UK & World News
Iraqis Told: 'Take Up Arms And Defend Country'
Iraq's Prime Minister has said that his forces have started to clear cities of "terrorists", as President Barack Obama said he will not be sending troops back to the country to quell an insurgency by Islamists.
It comes after a representative of the country's most senior Shi'ite cleric urged people to take up arms and defend the nation from militants.
Fighters from the Islamic State of Iraq and Syria (ISIS) have been storming across the northern part of the Iraq, forcing the country's US-trained security services to scatter and flee.
They are now thought to be less than 50 miles (80km) from the gates of the capital Baghdad.
Sheikh Abdulmehdi al Karbalai, a representative for Grand Ayatollah Ali al Sistani, said: "People who are capable of carrying arms and fighting the terrorists in defence of their country ... should volunteer to join the security forces to achieve this sacred goal."
Iraq's Prime Minister Nouri al-Maliki travelled to the embattled city of Samarra on Friday for a security meeting. The city was attacked by militants from ISIS earlier in the week.
US President Barack Obama made a statement on Friday, saying he would not be sending troops back into Iraq, but had asked advisers to draw up a number of options.
He acknowledged that the Iraqi troops that had been trained by US forces had not coped when pressed, saying it appeared that there is a "problem".
But he added that it was important to support Iraq and he and his advisers would be spending the next few days working on what could be done to stop ISIS's advance.
The Iraqi government has implemented an emergency plan to defend Baghdad.
Insurgents took control of the northern cities Mosul and Tikrit earlier in the week, having previously seized Fallujah and parts of Ramadi.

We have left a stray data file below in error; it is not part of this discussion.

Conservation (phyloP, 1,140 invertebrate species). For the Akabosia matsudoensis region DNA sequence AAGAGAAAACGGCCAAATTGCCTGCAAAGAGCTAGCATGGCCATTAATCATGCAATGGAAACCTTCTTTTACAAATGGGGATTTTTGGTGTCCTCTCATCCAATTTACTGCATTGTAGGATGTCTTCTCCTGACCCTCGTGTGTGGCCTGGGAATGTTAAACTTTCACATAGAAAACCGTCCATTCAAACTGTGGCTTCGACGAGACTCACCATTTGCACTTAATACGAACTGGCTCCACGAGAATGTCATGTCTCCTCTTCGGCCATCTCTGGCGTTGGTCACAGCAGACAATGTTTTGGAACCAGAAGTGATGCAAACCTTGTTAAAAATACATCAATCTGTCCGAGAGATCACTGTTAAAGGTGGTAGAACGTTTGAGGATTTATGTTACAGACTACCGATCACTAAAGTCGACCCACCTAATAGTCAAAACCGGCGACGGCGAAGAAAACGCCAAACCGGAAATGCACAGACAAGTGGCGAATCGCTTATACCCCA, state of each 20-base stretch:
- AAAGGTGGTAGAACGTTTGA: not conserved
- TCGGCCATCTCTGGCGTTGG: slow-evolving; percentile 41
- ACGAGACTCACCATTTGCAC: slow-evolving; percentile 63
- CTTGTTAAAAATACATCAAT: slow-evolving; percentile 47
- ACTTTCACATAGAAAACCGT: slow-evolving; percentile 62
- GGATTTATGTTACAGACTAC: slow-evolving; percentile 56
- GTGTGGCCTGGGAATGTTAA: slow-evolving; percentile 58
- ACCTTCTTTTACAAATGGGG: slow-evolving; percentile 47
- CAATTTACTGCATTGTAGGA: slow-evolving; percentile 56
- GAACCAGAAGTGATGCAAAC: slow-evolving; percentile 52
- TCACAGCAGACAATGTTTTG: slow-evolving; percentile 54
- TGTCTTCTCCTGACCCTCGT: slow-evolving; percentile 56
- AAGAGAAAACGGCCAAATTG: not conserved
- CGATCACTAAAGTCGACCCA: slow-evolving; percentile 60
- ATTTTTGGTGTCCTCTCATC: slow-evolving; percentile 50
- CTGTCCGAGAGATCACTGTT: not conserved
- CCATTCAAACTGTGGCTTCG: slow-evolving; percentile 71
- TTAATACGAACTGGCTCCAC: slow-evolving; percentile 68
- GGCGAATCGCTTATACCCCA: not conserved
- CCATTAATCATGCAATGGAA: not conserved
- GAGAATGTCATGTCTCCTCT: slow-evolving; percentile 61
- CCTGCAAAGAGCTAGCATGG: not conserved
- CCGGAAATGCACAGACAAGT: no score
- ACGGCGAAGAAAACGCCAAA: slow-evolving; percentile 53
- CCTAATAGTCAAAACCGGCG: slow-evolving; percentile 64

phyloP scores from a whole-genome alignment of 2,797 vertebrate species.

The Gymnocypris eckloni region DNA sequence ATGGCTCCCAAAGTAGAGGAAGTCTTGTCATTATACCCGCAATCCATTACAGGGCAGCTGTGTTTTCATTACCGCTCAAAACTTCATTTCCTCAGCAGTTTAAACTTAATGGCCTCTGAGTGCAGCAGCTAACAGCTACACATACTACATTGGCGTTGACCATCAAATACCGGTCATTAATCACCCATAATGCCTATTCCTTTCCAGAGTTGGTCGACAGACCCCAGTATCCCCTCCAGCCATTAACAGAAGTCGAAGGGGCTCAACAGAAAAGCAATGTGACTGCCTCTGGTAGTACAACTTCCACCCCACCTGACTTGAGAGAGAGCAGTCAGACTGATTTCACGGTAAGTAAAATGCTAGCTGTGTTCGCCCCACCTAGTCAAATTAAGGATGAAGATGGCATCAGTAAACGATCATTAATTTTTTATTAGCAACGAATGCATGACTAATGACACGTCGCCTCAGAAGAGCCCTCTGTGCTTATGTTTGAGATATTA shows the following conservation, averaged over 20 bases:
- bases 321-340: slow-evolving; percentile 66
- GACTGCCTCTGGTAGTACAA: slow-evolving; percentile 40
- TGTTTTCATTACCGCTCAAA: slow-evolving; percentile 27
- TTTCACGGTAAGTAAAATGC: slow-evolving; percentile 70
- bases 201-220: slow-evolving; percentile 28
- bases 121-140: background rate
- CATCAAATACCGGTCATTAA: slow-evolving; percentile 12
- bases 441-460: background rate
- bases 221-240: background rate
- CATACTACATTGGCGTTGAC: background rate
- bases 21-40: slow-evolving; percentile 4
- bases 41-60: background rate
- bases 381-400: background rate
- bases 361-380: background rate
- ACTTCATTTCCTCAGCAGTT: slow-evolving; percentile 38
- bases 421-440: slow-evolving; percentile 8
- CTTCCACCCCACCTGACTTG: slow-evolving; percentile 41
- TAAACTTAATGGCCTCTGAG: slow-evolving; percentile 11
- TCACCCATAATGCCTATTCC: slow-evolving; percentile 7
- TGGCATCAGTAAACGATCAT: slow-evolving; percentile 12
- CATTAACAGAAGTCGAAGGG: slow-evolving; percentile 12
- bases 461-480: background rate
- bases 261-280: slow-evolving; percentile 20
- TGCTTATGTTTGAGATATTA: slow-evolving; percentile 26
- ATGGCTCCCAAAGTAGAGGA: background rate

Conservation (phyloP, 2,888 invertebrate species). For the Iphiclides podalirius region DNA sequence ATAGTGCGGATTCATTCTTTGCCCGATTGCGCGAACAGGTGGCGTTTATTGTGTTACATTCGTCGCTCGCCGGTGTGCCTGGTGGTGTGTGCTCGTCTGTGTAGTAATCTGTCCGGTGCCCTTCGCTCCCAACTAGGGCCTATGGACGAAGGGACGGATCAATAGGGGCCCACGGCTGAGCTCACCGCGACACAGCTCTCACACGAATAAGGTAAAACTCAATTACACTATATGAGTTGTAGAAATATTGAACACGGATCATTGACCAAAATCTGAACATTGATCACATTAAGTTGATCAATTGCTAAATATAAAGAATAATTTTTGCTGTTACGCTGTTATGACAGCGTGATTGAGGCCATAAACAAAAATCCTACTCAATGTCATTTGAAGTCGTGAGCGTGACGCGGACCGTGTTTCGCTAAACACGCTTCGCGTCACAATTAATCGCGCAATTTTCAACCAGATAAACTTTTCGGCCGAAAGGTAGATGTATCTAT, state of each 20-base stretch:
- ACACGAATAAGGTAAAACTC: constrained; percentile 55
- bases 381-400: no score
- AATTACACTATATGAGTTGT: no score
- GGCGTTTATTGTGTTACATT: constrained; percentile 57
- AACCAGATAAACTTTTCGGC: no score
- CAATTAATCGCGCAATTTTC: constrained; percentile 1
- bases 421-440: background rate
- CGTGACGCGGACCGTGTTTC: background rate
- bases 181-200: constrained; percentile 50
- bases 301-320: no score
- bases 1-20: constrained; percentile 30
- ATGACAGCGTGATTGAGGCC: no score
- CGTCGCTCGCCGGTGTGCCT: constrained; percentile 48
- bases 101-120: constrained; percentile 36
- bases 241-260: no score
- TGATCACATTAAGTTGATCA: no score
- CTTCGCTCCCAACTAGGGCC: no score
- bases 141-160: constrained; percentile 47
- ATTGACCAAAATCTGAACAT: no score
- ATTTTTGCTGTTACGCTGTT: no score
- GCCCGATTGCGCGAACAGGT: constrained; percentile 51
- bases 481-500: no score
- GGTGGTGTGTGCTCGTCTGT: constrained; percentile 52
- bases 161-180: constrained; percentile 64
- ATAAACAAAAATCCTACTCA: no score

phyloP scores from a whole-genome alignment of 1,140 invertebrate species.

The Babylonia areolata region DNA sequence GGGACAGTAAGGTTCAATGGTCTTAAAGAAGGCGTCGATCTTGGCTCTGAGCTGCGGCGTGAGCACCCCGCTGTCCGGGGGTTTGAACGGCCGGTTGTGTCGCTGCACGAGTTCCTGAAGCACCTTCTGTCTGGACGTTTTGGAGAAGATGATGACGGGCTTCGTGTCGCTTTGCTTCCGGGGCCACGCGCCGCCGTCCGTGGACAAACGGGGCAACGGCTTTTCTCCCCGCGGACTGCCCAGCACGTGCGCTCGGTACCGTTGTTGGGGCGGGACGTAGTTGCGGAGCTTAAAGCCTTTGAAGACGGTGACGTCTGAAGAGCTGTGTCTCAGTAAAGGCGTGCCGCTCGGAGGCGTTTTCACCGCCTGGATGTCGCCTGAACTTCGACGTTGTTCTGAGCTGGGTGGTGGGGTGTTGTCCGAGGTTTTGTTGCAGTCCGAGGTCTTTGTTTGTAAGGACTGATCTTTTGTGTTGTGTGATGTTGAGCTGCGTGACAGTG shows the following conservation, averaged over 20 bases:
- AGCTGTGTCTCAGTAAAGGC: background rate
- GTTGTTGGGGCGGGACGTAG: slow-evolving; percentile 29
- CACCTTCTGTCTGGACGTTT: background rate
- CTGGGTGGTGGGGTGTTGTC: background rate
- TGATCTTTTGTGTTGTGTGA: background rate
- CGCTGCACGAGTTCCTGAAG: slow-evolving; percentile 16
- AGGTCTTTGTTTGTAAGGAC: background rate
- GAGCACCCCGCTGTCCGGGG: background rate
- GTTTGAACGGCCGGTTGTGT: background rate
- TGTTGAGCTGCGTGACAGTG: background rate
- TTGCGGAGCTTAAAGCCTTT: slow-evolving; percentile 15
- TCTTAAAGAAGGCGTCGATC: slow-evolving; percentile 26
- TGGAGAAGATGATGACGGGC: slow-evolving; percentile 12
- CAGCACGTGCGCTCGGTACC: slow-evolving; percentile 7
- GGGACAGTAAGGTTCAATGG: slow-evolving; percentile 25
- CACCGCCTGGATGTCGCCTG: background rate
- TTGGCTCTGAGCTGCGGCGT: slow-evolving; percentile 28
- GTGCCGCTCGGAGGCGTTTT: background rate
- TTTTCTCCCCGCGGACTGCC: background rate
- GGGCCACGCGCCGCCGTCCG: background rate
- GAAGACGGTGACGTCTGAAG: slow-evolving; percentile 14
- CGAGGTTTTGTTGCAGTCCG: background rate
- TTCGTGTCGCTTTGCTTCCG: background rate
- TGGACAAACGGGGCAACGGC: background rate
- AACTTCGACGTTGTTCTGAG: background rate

The militants have now also moved into the towns of Saadiyah and Jalawla in the eastern province of Diyala, after security forces abandoned their positions.
The Iraqi air force has hit back, launching airstrikes on militant fighters' positions around Mosul and Tikrit.
As the chaos spread, Iraqi Kurdish forces took control of Kirkuk, an oil hub close to their autonomous enclave, after government troops abandoned their posts.
ISIS has published Sharia rules for the territory it has gained in northern Iraq, including a ban on drugs, alcohol, cigarettes and an edict on women to wear all-covering, shapeless clothing.
Militants are reported to have executed soldiers and policemen after seizing some towns.
UN human rights spokesman Rupert Colville said the number of people killed in Mosul may run into the hundreds.
He said: "We've also had reports suggesting that the government forces have also committed excesses, in particular the shelling of civilian areas. There are claims that up to 30 civilians may have been killed."
General Lord Richard Dannatt, former chief of the general staff, told Sky News the "bitter" conflict is "almost a fight for the soul of Islam itself".